EA And Activision CEOs Two Of The ‘Most Overpaid’ In The US

A report has revealed that EA’s Andrew Wilson and Activision’s Bobby Kotick are among the ‘most overpaid CEOs in the US’.

As You Sow, a non-profit, has also revealed the staggering the pay gaps between employees and CEOs since 2015.

The 2019 list has been published, and it makes for very interesting reading. The non-profit looks at data such as salary, what percentage of shareholders approved it, and the gap between the CEO’s income and their employees’ to come up with the top 100 ‘overpaid’ CEOs.

Activision’s Kotick gets an eye-watering salary of $28,698,375, which is 306 times more than his average employee, reports PC Gamer.

Bear in mind that Activision recently let go hundreds of employees, despite celebrating record profits.

All this considered, 92 percent of the company’s shareholders still voted to approve this salary. So he comes in at 45 on the list.

Wilson of EA earns $7 million more a year, with an unbelievable salary of $35,728,764. This is 371 times more than his average employee. Similarly to Activision, 97 percent of EA’s shareholders approved this salary. He comes in at 98 on the list.

The report says: “According to Institutional Shareholder Services (ISS) the average pay for a CEO in the S&P 500 grew from $11.5 million in 2013 to $13.6 million in 2017. An analysis by the Economic Policy Institute, which includes the cashing in of stock options, found that ‘in 2017 the average CEO of the 350 largest firms in the U.S. received $18.9 million in compensation, a 17.6 percent increase over 2016.'”

It was announced earlier this month that Activision and Bungie had decided to part ways, and the news left a lot of people wondering why.

Well, it looks like it was all down to the money that Bungie was pulling in from franchises like Destiny, or rather, the lack of money, as Destiny 2 failed to meet financial expectations.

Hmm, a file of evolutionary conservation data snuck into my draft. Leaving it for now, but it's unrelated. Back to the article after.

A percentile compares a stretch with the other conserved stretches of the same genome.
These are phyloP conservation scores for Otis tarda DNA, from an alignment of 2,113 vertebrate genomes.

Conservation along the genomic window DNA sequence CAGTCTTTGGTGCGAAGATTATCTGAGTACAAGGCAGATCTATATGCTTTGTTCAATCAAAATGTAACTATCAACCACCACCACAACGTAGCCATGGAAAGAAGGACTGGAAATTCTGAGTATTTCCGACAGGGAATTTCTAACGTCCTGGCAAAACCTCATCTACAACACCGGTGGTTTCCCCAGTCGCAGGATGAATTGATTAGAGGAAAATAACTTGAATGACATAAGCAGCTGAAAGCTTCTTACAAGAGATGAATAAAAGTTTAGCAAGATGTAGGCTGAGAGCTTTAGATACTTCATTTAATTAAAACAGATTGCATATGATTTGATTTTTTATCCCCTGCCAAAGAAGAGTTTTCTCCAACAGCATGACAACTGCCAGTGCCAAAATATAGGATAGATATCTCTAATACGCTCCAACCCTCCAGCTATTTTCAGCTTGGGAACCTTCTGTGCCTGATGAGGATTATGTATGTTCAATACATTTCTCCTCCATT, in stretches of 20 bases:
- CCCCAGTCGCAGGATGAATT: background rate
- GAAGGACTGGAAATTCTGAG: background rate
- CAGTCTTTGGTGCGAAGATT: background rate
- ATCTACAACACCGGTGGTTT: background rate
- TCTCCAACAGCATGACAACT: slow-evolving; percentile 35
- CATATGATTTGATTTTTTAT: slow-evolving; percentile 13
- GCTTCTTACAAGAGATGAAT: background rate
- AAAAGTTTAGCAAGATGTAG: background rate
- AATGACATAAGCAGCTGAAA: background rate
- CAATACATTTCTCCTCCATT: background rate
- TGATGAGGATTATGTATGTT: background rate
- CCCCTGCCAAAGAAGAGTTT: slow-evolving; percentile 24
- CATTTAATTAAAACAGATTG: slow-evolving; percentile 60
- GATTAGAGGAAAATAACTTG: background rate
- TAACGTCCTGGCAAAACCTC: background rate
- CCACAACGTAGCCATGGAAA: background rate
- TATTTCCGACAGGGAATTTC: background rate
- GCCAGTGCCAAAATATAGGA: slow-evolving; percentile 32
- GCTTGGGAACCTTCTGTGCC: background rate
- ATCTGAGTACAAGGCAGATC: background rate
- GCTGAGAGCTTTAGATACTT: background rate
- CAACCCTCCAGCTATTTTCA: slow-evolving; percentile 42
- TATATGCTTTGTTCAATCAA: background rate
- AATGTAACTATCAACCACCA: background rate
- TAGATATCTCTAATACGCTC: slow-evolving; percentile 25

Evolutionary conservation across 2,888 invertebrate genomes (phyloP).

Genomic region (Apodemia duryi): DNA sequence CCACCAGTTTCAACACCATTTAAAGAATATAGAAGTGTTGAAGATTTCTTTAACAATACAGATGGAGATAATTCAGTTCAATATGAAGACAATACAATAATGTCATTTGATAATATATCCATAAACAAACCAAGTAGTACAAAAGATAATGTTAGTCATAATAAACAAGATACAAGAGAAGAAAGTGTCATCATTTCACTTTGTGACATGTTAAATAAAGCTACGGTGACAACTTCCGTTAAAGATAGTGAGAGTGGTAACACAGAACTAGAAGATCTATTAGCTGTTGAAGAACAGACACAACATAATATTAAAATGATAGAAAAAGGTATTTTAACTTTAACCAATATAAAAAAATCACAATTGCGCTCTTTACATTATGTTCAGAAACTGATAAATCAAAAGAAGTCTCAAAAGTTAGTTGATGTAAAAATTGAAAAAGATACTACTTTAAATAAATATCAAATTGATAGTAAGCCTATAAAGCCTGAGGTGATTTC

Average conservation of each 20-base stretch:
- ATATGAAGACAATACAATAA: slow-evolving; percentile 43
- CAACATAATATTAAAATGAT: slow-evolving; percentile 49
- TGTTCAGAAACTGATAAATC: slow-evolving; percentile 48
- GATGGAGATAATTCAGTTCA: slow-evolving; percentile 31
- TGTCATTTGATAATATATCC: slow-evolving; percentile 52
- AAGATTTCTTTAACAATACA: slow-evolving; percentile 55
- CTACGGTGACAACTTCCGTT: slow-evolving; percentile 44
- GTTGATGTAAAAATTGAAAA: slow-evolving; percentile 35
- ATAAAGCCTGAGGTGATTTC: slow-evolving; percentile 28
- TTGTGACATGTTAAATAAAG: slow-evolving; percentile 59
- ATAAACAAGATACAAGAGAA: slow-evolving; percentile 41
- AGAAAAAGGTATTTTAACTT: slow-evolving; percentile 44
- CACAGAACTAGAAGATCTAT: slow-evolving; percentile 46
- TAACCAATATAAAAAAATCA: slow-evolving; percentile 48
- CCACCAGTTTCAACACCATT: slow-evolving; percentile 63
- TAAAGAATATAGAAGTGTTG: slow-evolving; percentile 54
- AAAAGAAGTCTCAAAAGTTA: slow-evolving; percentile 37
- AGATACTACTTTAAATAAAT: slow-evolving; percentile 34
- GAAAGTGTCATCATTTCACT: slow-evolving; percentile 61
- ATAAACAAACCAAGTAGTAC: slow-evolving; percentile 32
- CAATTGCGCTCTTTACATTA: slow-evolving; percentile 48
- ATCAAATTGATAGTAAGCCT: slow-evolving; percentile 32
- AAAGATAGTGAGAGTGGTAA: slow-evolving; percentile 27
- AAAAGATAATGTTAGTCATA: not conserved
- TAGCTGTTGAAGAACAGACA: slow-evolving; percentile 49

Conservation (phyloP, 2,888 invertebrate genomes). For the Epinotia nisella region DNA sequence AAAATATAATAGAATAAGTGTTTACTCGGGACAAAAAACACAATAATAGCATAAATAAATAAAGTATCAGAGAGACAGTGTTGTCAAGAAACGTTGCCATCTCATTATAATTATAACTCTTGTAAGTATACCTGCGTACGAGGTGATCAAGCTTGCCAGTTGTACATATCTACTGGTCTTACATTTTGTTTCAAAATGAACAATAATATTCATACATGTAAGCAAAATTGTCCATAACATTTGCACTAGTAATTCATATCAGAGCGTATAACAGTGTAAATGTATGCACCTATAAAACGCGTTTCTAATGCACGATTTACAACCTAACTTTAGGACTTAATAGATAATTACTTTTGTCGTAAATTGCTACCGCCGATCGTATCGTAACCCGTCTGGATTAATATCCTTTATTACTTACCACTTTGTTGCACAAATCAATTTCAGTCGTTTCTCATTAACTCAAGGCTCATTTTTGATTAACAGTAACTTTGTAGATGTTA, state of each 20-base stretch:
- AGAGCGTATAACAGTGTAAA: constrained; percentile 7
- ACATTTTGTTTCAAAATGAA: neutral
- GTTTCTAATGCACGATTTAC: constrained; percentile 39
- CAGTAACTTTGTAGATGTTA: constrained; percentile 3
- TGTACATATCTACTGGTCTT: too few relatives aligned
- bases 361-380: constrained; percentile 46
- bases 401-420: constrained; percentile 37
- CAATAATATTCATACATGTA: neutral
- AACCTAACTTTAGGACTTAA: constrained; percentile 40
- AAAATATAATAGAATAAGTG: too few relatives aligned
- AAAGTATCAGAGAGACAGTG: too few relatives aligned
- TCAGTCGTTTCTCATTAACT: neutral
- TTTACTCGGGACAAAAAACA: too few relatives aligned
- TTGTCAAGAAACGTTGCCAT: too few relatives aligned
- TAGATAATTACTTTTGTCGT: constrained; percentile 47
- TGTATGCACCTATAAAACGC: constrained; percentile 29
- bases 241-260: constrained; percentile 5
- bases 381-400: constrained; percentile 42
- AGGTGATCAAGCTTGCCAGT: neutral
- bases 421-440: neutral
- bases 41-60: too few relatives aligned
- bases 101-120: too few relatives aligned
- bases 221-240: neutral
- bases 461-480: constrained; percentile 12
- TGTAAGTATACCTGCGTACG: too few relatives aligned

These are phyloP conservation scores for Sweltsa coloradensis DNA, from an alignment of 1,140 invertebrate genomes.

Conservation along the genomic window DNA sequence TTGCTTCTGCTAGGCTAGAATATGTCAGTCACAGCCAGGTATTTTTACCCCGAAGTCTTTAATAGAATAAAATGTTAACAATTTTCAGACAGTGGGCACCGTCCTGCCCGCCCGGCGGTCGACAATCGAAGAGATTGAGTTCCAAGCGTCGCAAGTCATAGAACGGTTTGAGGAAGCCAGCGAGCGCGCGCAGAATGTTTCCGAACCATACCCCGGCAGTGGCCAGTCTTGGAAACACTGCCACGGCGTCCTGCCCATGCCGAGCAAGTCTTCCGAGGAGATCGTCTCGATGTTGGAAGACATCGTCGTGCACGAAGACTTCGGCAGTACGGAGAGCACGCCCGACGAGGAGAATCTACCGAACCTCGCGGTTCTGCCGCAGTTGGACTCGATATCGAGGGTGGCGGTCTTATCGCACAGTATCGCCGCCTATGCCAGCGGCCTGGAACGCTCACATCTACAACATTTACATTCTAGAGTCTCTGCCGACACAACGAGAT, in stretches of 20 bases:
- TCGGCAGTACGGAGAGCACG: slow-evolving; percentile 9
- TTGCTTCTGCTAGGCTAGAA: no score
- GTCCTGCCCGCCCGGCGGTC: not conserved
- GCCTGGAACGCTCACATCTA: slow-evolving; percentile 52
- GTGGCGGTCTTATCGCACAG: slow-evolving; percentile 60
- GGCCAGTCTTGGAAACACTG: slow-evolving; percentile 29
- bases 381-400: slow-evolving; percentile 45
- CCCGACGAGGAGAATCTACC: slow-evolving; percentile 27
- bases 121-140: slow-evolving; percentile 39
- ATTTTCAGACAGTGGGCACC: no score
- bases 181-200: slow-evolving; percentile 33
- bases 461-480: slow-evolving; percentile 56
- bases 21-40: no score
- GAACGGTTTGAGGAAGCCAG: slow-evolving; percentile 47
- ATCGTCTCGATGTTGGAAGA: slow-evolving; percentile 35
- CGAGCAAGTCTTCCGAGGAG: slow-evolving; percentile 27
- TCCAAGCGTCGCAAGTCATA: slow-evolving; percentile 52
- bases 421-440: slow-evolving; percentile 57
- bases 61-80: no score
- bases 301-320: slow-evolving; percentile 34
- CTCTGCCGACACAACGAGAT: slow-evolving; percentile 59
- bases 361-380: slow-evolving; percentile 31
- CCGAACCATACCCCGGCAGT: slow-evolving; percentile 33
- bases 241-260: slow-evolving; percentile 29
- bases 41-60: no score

Credit: Activision Blizzard/Bungie

During a recent earnings report, Activision talked about its decision to let go of Bungie and the Destiny series, describing the decision as both “mutual” and “amicable.”

Coddy Johnson, President and Chief Operating Officer at Activision Blizzard said [via GameSpot]: “Bungie gets to focus on the [Destiny IP] that they have created and we get to focus on our biggest opportunities on our biggest franchises with our best resources,

“Our decision was reached with mutual agreement with Bungie to sell back the commercial rights. And for us at least, it was rooted in really our strategy overall.”

Credit: Activision Blizzard/Bungie

Thanks to the existing deal between the parties, Bungie gets to keep ownership of the Destiny franchise. Johnson said: “We did not own the underlying Destiny IP, and we do for all of our other major franchises, which we think is not just a differentiator for us in the industry,

“But also controlling the underlying IP gives us the chance to move in with new experiences and new engagement models which also come with new revenue streams and, structurally, higher economics when you own the IP.”

Credit: Activision Blizzard/Bungie

The gaming community isn’t thrilled about the breakup, with lots of people predicting that without Activision Blizzard, Destiny will fail.